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No at home charging, LFP or not?

Hi did a quick search but couldn't find anything on this.

I won't have the option to charge at home (or work) so charging habits are quite irregular. Does anyone know if the LFP battery is suited to this?

From what I know, the LFP seems great at being at 100% (which is what I'd normally charge it to when I can), however how happy is it to be left at say 40% for a week or so. I'm guessing the NCA battery is fine with this as long as staying in the 20-90% range.

Any thoughts appreciated, still wandering the mouse between an m3, m3lr and mylr...
 

GeorgeSymonds

Active Member
Moderator
Mar 16, 2018
2,017
1,869
UK
LFP potentially makes no difference, you can do what you suggest. The thing to consider is where will you charge when you do. You ideally need to charge the LFP battery to 100% periodically, and on a rapid charger that will take a long time, whereas with a non LFP battery you're more likely to just charge to 80 or 90% and never worry about it which is quicker. The more full it is, the slower it charges. If on the other hand you're intending to leave it on a fast AC charger (or charge point for the odd pedant on here) and don't mind it taking 6 or 7 hours to charge then it's not a problem, I used to do this as the railway station had chargers and I'd go to London for the day and it would be charged (in my case 90%) usually by mid afternoon. Of course you could use a rapid charger and it's still quicker than the 6 or 7 hours on a fast charger but it's a quick way to lose friends as pulling only 5 or 6 kw at 98% on a rapid is not a popular move. A third option is to rapid charge and now and then plug in to a fast charger and let it brim it to 100% but that might start making things a bit awkward logistically.

TL;DR - leaving the car for a week or so is fine irrespective of the battery, but if you only intend to rapid charge the LFP battery then filling it to 100% is not going to be quick and is pretty anti social.
 

GRiLLA

Active Member
Jul 5, 2020
1,681
1,774
UK
There is a specific note in the manual, I would count this as the official guidance.

1646222744577.png


If you can't ensure it's charged to 100% at lest once per week, I would avoid LFP.
 
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I wouldn’t buy an EV if you don’t have anywhere to reliably charge it.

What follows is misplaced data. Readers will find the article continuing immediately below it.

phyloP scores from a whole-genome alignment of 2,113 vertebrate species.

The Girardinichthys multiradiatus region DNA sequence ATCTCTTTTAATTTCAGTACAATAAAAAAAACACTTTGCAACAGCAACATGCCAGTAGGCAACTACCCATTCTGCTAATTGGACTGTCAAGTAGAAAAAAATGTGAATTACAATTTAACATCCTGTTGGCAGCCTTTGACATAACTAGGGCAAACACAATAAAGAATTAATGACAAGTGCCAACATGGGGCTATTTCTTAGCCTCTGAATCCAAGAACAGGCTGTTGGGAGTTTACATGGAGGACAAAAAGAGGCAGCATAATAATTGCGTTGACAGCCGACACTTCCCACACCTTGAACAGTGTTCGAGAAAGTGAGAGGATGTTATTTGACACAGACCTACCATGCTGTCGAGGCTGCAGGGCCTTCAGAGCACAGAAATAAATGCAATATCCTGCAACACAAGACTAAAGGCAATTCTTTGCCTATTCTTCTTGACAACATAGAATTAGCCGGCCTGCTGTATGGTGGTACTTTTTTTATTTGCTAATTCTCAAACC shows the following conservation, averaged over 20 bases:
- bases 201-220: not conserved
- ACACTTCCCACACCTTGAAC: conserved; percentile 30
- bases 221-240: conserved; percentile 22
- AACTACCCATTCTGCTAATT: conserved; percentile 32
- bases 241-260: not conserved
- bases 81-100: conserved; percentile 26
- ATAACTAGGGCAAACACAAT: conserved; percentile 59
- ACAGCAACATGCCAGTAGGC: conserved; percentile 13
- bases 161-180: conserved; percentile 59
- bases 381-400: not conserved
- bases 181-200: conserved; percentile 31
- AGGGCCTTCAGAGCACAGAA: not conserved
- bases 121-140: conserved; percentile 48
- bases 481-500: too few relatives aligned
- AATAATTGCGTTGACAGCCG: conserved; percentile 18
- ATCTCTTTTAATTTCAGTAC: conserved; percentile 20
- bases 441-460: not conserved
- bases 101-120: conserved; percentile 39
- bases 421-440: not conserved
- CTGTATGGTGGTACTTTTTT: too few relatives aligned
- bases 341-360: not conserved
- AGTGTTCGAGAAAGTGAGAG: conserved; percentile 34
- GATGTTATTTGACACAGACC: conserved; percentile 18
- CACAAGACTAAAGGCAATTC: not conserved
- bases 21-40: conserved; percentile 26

Setting aside all the grief of using the public charging network, Public chargers, particularly rapids are getting to the point that they are as expensive as diesel at this point.

If you don’t have somewhere to charge it reliably, I’d be buying something else.
 

Lord Farquad

2021 SR+ MIC LFP
Aug 20, 2021
216
200
North West
Where will you be charging? If the OP has a schedule that means they can leave the car on public charge as part of their normal routine (parked at a gym, railway station etc), I can see an EV fitting in with their life well.
If this routine will easily facilitate charging to 100% then an LFP would seem fine. Will you be using a Supercharger to achieve this or other infrastructure? The length of time, frequency and speed of charge are needed to provide the advice requested.
 
Thanks All. We have quite a few chargers locally (London) and for longer journeys would hopefully rely on the SC network. It's a good point when could I get the full 100% charge though, as having had an id.3 in the past it never really hit that.

And I get the point about hassle with charging, though it's not a huge burden and am fairly reluctant to buy a petrol car now, especially with the various congestion and emissions targets around where I live.

Thanks all, have some thinking to do.
 
If you have had an ID3 and can make it work, I don’t see you having any issues with the Tesla. The battery will be fine either way.

Are you leasing? It’s the wrong attitude to have but if so I really wouldn’t be worried about it.

I’m just out in the sticks so I’d never consider owning one out here if I didn’t have a drive.

Someone mentioned 300 miles above, you’ll not even get close to that on short journeys. Real world usable range on a run in winter will be 200-220 miles. It will be less over short journeys in traffic.
 
So collect mine on Saturday, no idea what battery it has or when to charge it, best get reading up.
Unfortunately my home charger won’t be installed for a few weeks so can I just plug it into the wall via a three pin adapter? How long would it take to charge do you think?
Mine will be kept in my garage so easy to do, the other cars are on trickle charge and have plenty of spare sockets.
 

MrT3

Active Member